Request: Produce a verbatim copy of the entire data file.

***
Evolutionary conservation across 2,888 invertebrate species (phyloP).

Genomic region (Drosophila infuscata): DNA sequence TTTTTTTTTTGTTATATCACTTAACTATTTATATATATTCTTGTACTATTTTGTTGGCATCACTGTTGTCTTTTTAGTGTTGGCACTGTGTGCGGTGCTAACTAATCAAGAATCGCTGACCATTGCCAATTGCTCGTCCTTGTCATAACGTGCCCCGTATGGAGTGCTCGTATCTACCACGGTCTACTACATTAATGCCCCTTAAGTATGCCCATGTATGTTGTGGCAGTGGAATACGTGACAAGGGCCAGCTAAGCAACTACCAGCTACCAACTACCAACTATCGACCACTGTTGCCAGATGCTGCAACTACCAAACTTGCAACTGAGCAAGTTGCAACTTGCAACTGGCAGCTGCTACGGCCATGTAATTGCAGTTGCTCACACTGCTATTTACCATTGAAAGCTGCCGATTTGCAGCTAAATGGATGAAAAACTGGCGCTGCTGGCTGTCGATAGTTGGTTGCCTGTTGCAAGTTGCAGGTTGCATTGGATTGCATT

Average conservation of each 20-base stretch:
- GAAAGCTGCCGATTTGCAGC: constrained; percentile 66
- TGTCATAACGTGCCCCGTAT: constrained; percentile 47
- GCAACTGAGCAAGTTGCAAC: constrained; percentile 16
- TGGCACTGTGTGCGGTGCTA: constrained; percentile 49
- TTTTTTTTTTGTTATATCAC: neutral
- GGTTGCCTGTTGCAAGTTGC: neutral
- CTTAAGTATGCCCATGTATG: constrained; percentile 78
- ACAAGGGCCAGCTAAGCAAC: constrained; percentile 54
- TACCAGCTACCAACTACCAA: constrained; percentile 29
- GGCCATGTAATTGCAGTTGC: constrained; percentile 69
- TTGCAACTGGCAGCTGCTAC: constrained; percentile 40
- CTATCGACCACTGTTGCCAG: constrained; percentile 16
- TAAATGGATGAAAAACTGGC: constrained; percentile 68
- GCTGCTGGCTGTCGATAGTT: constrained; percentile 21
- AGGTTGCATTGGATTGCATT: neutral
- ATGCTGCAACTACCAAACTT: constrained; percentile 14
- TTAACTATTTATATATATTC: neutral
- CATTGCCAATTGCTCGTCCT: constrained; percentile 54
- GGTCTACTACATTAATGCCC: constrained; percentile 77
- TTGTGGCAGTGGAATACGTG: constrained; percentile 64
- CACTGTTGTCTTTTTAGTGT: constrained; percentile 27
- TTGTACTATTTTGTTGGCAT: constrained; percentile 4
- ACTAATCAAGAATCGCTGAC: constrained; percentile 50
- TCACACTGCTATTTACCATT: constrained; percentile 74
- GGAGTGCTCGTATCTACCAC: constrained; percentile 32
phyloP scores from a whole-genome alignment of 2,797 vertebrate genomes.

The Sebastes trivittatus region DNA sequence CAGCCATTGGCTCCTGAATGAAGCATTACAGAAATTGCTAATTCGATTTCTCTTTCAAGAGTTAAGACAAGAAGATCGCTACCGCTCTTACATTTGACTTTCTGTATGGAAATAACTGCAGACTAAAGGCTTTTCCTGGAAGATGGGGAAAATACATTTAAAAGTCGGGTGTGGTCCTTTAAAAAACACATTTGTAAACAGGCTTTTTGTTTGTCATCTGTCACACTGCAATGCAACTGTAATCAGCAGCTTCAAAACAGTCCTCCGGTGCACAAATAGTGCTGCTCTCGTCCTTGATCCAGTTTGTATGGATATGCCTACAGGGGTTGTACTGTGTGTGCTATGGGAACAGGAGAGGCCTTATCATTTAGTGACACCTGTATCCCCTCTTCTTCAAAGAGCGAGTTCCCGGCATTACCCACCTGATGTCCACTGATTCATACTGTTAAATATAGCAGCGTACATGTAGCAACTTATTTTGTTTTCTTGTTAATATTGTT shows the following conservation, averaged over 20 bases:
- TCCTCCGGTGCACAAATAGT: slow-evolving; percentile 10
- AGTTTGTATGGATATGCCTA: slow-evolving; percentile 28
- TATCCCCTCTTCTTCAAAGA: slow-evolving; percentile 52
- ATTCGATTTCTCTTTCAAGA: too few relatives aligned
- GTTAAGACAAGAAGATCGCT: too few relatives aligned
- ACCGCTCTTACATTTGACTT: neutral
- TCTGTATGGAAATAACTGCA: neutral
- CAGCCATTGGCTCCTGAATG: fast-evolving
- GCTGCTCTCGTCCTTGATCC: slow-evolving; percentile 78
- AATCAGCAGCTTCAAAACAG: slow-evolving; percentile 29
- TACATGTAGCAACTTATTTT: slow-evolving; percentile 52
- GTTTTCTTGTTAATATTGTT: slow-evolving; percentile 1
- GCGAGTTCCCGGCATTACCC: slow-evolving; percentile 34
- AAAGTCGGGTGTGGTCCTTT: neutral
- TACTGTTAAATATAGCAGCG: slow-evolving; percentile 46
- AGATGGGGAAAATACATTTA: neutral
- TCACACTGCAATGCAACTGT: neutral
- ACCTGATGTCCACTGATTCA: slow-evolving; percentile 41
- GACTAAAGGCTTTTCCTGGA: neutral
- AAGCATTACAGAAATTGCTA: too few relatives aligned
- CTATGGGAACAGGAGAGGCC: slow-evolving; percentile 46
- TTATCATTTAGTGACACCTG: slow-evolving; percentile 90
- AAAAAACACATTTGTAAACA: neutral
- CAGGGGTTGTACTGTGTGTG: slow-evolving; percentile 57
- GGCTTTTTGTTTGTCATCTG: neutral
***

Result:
Evolutionary conservation across 2,888 invertebrate species (phyloP).

Genomic region (Drosophila infuscata): DNA sequence TTTTTTTTTTGTTATATCACTTAACTATTTATATATATTCTTGTACTATTTTGTTGGCATCACTGTTGTCTTTTTAGTGTTGGCACTGTGTGCGGTGCTAACTAATCAAGAATCGCTGACCATTGCCAATTGCTCGTCCTTGTCATAACGTGCCCCGTATGGAGTGCTCGTATCTACCACGGTCTACTACATTAATGCCCCTTAAGTATGCCCATGTATGTTGTGGCAGTGGAATACGTGACAAGGGCCAGCTAAGCAACTACCAGCTACCAACTACCAACTATCGACCACTGTTGCCAGATGCTGCAACTACCAAACTTGCAACTGAGCAAGTTGCAACTTGCAACTGGCAGCTGCTACGGCCATGTAATTGCAGTTGCTCACACTGCTATTTACCATTGAAAGCTGCCGATTTGCAGCTAAATGGATGAAAAACTGGCGCTGCTGGCTGTCGATAGTTGGTTGCCTGTTGCAAGTTGCAGGTTGCATTGGATTGCATT

Average conservation of each 20-base stretch:
- GAAAGCTGCCGATTTGCAGC: constrained; percentile 66
- TGTCATAACGTGCCCCGTAT: constrained; percentile 47
- GCAACTGAGCAAGTTGCAAC: constrained; percentile 16
- TGGCACTGTGTGCGGTGCTA: constrained; percentile 49
- TTTTTTTTTTGTTATATCAC: neutral
- GGTTGCCTGTTGCAAGTTGC: neutral
- CTTAAGTATGCCCATGTATG: constrained; percentile 78
- ACAAGGGCCAGCTAAGCAAC: constrained; percentile 54
- TACCAGCTACCAACTACCAA: constrained; percentile 29
- GGCCATGTAATTGCAGTTGC: constrained; percentile 69
- TTGCAACTGGCAGCTGCTAC: constrained; percentile 40
- CTATCGACCACTGTTGCCAG: constrained; percentile 16
- TAAATGGATGAAAAACTGGC: constrained; percentile 68
- GCTGCTGGCTGTCGATAGTT: constrained; percentile 21
- AGGTTGCATTGGATTGCATT: neutral
- ATGCTGCAACTACCAAACTT: constrained; percentile 14
- TTAACTATTTATATATATTC: neutral
- CATTGCCAATTGCTCGTCCT: constrained; percentile 54
- GGTCTACTACATTAATGCCC: constrained; percentile 77
- TTGTGGCAGTGGAATACGTG: constrained; percentile 64
- CACTGTTGTCTTTTTAGTGT: constrained; percentile 27
- TTGTACTATTTTGTTGGCAT: constrained; percentile 4
- ACTAATCAAGAATCGCTGAC: constrained; percentile 50
- TCACACTGCTATTTACCATT: constrained; percentile 74
- GGAGTGCTCGTATCTACCAC: constrained; percentile 32
phyloP scores from a whole-genome alignment of 2,797 vertebrate genomes.

The Sebastes trivittatus region DNA sequence CAGCCATTGGCTCCTGAATGAAGCATTACAGAAATTGCTAATTCGATTTCTCTTTCAAGAGTTAAGACAAGAAGATCGCTACCGCTCTTACATTTGACTTTCTGTATGGAAATAACTGCAGACTAAAGGCTTTTCCTGGAAGATGGGGAAAATACATTTAAAAGTCGGGTGTGGTCCTTTAAAAAACACATTTGTAAACAGGCTTTTTGTTTGTCATCTGTCACACTGCAATGCAACTGTAATCAGCAGCTTCAAAACAGTCCTCCGGTGCACAAATAGTGCTGCTCTCGTCCTTGATCCAGTTTGTATGGATATGCCTACAGGGGTTGTACTGTGTGTGCTATGGGAACAGGAGAGGCCTTATCATTTAGTGACACCTGTATCCCCTCTTCTTCAAAGAGCGAGTTCCCGGCATTACCCACCTGATGTCCACTGATTCATACTGTTAAATATAGCAGCGTACATGTAGCAACTTATTTTGTTTTCTTGTTAATATTGTT shows the following conservation, averaged over 20 bases:
- TCCTCCGGTGCACAAATAGT: slow-evolving; percentile 10
- AGTTTGTATGGATATGCCTA: slow-evolving; percentile 28
- TATCCCCTCTTCTTCAAAGA: slow-evolving; percentile 52
- ATTCGATTTCTCTTTCAAGA: too few relatives aligned
- GTTAAGACAAGAAGATCGCT: too few relatives aligned
- ACCGCTCTTACATTTGACTT: neutral
- TCTGTATGGAAATAACTGCA: neutral
- CAGCCATTGGCTCCTGAATG: fast-evolving
- GCTGCTCTCGTCCTTGATCC: slow-evolving; percentile 78
- AATCAGCAGCTTCAAAACAG: slow-evolving; percentile 29
- TACATGTAGCAACTTATTTT: slow-evolving; percentile 52
- GTTTTCTTGTTAATATTGTT: slow-evolving; percentile 1
- GCGAGTTCCCGGCATTACCC: slow-evolving; percentile 34
- AAAGTCGGGTGTGGTCCTTT: neutral
- TACTGTTAAATATAGCAGCG: slow-evolving; percentile 46
- AGATGGGGAAAATACATTTA: neutral
- TCACACTGCAATGCAACTGT: neutral
- ACCTGATGTCCACTGATTCA: slow-evolving; percentile 41
- GACTAAAGGCTTTTCCTGGA: neutral
- AAGCATTACAGAAATTGCTA: too few relatives aligned
- CTATGGGAACAGGAGAGGCC: slow-evolving; percentile 46
- TTATCATTTAGTGACACCTG: slow-evolving; percentile 90
- AAAAAACACATTTGTAAACA: neutral
- CAGGGGTTGTACTGTGTGTG: slow-evolving; percentile 57
- GGCTTTTTGTTTGTCATCTG: neutral